Is It Time For A Black Baby Boom?
Demographer projections show blacks will lag behind others in population growth
Those are issues that minority communities in the U.S. have grappled with for decades, and all have proven to have profound effects on the makeup of those communities.
But in half a century, Hispanic and Asian Americans are expected to do something that African Americans likely won't -- double their U.S. populations by 2060, according to new data from the U.S. Census Bureau.
Nowhere in the bureau's new report does it explain why that is. However, birth rates have fallen steadily for black women, even while life expectancy for blacks has shown moderate, but significant, gains.
So, if African Americans won’t keep pace with other ethnic groups, as demographers are predicting, does that mean they aren’t having enough babies? Not necessarily.
“Their projections for the Hispanic and Asian populations are based on assumptions that they will continue to grow at the rate they are, through natural births, deaths and net international migration,” Census Bureau public affairs official Robert Bernstein told Loop 21.
But a key phrase there that plays into the difference between black and others' population growth may be international migration. According to the 2010 American Community Survey, the main source countries of international migration to the U.S. by black people are Nigeria and the Caribbean nations of Trinidad and Tobago,
Hispanics are expected to more than double their population by 2060, to 128.8 million from 53.3 now. Asians are expected to do about the same, to 34.4 million from 15.9 now. Blacks are expected to increase by about half as much, 50 percent, to 61.8 million from 41.2 million. Additionally, by 2020, whites will not constitute a majority of the children under age 18.
While all racial and ethnic groups’ birth rates have fallen since the early 1990s, black women have experienced the largest drop since 1991, according to the 2011 preliminary report by the National Center for Health Statistics. Back then, black teenagers (ages 15 to 19) gave birth at a rate of 118.2 per 1,000 women. By 2007, that rate had shrunk to 62 births per 1,000. Last year, the rate was 47.4 births. For whites, the rate went from 43.4 births in 1991 to 21.8 births in 2011. Hispanics in the same age group went from 104.6 births in 1991 to 41.9 births last year.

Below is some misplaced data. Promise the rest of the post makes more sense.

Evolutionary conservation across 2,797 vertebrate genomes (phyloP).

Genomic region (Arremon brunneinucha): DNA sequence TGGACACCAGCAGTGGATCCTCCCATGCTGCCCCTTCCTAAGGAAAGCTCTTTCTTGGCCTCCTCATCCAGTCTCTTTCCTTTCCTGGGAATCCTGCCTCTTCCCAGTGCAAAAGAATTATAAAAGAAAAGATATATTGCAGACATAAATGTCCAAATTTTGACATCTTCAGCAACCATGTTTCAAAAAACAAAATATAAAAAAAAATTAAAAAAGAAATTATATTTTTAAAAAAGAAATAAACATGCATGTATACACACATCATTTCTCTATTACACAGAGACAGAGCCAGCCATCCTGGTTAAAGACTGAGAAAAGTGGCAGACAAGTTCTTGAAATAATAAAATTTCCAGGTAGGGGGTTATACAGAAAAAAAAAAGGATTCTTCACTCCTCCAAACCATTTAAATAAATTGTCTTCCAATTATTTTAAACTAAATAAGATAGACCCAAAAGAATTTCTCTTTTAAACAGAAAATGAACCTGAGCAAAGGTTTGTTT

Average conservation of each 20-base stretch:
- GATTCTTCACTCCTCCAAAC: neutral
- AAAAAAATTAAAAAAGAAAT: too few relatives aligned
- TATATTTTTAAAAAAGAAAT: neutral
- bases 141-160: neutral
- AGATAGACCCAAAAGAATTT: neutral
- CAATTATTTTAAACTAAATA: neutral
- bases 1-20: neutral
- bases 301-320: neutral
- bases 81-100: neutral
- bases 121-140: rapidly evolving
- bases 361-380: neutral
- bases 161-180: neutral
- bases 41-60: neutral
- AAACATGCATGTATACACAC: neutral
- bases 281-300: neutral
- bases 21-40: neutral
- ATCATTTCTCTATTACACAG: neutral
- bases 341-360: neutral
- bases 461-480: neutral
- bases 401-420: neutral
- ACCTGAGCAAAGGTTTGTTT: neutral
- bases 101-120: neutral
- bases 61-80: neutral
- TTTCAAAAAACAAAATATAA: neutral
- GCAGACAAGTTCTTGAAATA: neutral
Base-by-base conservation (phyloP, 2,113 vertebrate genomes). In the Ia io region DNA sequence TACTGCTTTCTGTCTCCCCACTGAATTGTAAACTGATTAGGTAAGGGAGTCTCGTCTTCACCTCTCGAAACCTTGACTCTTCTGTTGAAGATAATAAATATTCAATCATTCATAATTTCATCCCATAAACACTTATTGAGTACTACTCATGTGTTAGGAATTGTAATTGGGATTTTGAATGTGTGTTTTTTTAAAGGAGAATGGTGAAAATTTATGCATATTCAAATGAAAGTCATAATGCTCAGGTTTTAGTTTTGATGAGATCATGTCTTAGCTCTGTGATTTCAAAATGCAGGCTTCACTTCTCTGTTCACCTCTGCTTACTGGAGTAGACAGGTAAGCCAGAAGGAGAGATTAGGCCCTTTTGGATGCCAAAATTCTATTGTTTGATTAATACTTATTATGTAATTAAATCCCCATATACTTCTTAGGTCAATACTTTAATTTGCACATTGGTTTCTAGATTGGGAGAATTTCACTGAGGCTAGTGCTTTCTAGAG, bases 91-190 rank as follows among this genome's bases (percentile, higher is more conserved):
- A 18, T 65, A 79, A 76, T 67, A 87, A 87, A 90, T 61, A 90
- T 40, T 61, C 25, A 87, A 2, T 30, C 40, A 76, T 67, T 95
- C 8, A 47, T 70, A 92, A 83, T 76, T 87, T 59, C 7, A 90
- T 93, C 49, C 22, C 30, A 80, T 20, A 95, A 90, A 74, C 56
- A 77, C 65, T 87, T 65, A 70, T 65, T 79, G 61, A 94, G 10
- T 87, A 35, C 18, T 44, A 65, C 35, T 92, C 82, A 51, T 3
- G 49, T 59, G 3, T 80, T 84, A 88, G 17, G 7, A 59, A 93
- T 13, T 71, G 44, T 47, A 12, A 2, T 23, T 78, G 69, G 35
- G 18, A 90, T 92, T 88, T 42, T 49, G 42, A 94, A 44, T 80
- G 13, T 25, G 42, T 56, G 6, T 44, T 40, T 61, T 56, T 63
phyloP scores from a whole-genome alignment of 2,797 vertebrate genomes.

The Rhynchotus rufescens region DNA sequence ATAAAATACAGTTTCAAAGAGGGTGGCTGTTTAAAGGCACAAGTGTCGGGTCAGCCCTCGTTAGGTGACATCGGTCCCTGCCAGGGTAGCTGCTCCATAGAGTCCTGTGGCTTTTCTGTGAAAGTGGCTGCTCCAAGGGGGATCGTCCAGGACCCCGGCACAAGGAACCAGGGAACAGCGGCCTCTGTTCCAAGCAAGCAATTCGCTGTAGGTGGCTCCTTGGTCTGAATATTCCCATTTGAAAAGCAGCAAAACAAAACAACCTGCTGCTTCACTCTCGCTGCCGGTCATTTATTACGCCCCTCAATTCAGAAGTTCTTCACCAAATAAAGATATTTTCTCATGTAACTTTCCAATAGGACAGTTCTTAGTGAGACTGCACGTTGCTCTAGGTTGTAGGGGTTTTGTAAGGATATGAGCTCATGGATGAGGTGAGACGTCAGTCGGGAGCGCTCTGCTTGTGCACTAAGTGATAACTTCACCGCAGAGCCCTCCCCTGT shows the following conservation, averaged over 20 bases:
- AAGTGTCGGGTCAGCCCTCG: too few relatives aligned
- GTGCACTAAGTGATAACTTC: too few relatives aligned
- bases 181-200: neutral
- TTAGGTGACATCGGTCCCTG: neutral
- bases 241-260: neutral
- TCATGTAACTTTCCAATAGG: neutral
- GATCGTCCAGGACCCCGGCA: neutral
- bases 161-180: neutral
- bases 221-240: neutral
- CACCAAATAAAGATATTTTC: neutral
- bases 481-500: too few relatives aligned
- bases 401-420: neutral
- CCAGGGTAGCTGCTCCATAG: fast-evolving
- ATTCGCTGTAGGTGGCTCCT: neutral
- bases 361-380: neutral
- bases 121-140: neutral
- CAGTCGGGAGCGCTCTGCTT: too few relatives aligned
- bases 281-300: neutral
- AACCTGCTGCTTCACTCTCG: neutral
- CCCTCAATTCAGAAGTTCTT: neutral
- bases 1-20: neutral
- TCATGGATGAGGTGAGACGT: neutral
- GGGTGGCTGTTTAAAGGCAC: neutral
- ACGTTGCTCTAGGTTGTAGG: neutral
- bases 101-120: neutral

As of 2008, life expectancy for blacks rose from 68.8 years to 70.8 years for men and from 75.7 years to 77.5 years for women, according to research published in the Journal of the American Medical Association. Blacks closed a gap with whites, who have a life expectancy rate of 76.2 years for men and 81.2 years for woman. Researchers attributed that improvement to gains in preventing heart disease and new HIV infections among blacks.
Still, it seems few people in the mainstream have ideas for how African Americans might jumpstart meaningful population growth.
Some far-right, religious conservatives, like those views expressed by BlackGenocide.org, an African American anti-abortion website, blames the birth control movement begun in the late 1930s as a racist plan to limit the growth of the black population in the U.S.
“Eugenicists strongly espoused racial supremacy and "purity"," particularly of the "Aryan" race,” writes Tanya L. Green on the group’s website. “Eugenicists hoped to purify the bloodlines and improve the race by encouraging the ‘fit’ to reproduce and the ‘unfit’ to restrict their reproduction.”
This group was also responsible for the controversial billboard in New York City, espousing that “the most dangerous place for an African American is in the womb.”
A far less controversial voice in black birth rate discussion is Women of Color Reproductive Justice Collective, or “Sister Song.” They advocate reproductive justice, which is the right to have children or not have children as a woman chooses and for policies that help to parent children in safe and healthy communities.
“[The framework] is based on the human right to make personal decisions about one’s life, and the obligation of government and society to ensure that the conditions are suitable for implementing one’s decisions,” reads the collective’s website.
In theory, any significant improvement to black birth rates would help the population catch up with other minority groups. But without a significant increase in international migration, it is unlikely blacks will prove the folks at the census bureau wrong by 2060.